Video_2_Evidence for Size-Selective Predation by Antarctic Humpback Whales.MP4 (27.8 MB)
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Video_2_Evidence for Size-Selective Predation by Antarctic Humpback Whales.MP4

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posted on 31.01.2022, 04:56 by David E. Cade, Shirel R. Kahane-Rapport, Ben Wallis, Jeremy A. Goldbogen, Ari S. Friedlaender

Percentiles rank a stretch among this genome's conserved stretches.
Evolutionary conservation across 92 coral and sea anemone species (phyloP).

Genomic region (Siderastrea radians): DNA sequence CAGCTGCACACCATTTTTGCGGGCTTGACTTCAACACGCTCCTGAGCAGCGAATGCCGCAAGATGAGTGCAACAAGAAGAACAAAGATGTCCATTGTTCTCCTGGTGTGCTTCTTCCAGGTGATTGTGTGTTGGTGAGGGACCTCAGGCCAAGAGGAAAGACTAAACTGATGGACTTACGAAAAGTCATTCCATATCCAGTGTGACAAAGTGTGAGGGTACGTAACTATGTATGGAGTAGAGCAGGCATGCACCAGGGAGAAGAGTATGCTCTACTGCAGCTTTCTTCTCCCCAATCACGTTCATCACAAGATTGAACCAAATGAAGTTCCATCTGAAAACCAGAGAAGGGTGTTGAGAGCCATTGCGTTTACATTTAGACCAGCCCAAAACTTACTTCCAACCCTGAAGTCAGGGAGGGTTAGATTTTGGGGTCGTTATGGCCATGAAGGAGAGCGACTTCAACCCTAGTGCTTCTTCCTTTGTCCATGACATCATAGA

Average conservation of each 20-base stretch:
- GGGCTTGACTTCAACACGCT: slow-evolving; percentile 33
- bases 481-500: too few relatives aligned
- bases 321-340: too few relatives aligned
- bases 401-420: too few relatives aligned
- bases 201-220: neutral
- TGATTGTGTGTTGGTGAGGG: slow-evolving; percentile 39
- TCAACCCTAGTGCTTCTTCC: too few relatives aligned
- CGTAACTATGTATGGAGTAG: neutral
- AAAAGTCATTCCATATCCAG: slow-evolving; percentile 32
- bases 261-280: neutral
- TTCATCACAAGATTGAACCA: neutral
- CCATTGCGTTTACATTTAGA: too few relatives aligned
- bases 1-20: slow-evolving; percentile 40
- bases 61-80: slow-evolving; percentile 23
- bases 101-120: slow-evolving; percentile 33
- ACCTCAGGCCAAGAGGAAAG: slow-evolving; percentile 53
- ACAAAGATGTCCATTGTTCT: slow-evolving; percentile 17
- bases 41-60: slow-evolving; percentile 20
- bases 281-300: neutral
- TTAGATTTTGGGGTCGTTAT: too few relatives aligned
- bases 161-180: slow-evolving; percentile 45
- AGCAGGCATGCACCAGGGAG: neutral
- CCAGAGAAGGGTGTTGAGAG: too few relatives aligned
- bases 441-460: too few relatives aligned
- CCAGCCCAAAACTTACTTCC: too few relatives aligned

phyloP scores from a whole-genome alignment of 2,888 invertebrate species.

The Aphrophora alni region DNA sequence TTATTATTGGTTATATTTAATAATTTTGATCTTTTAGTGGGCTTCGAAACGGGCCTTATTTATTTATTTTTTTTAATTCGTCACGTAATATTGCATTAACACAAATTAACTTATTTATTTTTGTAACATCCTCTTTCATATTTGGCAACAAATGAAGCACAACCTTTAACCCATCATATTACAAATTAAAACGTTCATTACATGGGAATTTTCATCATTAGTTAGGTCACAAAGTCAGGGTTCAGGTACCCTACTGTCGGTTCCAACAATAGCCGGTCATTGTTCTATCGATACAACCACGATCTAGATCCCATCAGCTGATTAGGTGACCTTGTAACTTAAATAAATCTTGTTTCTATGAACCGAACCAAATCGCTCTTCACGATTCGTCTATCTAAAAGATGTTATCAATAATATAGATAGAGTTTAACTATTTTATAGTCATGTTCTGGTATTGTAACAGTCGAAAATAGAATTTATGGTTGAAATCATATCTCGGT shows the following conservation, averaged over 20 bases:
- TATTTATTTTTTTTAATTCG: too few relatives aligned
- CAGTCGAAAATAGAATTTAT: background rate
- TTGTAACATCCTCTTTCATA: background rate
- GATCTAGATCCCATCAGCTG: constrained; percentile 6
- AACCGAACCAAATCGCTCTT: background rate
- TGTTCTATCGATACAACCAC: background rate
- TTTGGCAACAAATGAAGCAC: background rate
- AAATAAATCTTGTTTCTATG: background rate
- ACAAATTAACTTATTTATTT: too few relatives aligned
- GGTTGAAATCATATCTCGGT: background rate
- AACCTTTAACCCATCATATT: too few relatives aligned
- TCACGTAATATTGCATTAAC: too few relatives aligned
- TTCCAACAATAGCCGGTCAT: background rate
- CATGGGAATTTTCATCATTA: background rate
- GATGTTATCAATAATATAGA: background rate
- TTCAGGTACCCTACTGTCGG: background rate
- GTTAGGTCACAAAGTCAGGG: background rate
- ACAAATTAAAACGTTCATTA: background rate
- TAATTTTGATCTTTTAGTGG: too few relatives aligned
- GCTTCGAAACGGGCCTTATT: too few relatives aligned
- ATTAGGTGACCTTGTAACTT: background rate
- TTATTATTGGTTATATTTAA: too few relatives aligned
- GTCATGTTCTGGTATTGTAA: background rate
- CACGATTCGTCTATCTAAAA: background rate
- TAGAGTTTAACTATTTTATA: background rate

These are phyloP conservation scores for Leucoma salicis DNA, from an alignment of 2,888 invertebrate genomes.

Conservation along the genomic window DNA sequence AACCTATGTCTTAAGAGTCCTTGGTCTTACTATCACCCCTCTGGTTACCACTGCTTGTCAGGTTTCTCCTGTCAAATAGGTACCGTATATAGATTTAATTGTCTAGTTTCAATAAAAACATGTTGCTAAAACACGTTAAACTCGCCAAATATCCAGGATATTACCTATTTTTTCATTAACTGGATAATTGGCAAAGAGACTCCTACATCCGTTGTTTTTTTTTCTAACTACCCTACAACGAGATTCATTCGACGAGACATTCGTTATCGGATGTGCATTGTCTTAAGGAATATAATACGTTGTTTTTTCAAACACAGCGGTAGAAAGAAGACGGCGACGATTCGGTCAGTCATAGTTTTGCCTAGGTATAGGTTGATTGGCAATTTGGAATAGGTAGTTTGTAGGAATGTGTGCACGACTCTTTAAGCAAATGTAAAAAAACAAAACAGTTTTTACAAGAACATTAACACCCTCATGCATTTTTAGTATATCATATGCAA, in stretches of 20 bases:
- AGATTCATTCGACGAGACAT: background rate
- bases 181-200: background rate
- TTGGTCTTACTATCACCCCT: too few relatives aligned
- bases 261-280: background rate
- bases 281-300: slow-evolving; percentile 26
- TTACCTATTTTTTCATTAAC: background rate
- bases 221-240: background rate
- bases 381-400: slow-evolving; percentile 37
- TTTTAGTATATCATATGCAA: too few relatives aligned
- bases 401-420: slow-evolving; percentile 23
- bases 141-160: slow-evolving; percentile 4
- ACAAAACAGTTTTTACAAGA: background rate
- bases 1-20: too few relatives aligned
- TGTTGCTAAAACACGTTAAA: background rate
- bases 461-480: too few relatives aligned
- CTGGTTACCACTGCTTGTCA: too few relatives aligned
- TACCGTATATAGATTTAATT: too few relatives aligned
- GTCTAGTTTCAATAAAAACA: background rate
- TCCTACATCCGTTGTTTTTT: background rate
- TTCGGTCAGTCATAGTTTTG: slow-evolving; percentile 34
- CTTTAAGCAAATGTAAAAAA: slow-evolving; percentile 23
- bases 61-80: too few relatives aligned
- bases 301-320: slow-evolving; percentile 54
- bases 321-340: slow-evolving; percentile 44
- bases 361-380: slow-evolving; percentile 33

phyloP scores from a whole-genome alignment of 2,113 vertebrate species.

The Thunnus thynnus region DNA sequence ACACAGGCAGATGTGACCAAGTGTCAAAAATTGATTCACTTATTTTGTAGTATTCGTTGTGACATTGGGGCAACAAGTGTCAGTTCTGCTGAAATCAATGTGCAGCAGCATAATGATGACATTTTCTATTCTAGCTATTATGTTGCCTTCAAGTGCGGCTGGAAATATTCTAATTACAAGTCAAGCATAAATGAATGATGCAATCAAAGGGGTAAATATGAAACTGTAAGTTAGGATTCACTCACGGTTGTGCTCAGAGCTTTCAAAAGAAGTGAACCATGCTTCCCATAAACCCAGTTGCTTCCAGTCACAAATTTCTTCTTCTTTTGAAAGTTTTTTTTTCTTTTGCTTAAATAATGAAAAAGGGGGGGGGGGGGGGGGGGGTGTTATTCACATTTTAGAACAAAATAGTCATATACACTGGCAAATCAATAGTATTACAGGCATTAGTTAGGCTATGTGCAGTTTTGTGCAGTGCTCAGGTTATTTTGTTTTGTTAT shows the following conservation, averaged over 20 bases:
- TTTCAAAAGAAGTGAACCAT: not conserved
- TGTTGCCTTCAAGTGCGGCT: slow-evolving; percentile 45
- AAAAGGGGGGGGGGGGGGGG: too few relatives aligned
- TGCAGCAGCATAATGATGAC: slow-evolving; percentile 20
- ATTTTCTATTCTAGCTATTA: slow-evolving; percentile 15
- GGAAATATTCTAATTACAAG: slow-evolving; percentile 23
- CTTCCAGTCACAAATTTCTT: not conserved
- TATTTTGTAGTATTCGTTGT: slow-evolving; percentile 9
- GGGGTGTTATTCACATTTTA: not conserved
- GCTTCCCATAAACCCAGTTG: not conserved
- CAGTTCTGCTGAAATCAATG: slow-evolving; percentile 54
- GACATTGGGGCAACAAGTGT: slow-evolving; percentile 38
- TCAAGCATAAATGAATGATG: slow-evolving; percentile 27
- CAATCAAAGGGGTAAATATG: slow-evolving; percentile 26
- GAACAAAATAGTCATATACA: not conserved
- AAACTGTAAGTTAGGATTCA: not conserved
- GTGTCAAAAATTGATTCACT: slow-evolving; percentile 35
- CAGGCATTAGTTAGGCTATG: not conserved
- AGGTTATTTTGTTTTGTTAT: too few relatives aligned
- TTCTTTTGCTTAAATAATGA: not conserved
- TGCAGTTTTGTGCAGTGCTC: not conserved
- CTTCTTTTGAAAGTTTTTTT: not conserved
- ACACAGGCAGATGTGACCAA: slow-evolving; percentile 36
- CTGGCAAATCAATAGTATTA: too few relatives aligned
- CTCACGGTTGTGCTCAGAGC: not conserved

Animals aggregate around resource hotspots, but what makes one resource more appealing than another can be difficult to determine. In March 2020 the Antarctic fjord Charlotte Bay included >5× as many humpback whales as neighboring Wilhelmina Bay, a site previously known for super aggregations of whales and their prey, Antarctic krill. We used suction-cup attached bio-logging tags and active acoustic prey mapping to test the hypothesis that whale abundance in Charlotte Bay would be associated with higher prey biomass density, and that whale foraging effort would be concentrated in regions of Charlotte Bay with the highest biomass. Here we show, however, that patch size and krill length at the depth of foraging were more likely predictors of foraging effort than biomass. Tagged whales spent >80% of the night foraging, and whales in both bays demonstrated similar nighttime feeding rates (48.1 ± 4.0 vs. 50.8 ± 16.4 lunges/h). However, whales in Charlotte Bay foraged for 58% of their daylight hours, compared to 22% in Wilhelmina Bay, utilizing deep (280–450 m) foraging dives in addition to surface feeding strategies like bubble-netting. Selective foraging on larger krill by humpback whales has not been previously established, but suggests that whales may be sensitive to differences in individual prey quality. The utilization of disparate foraging strategies in different parts of the water column allows humpback whales to target the most desirable parts of their foraging environments.

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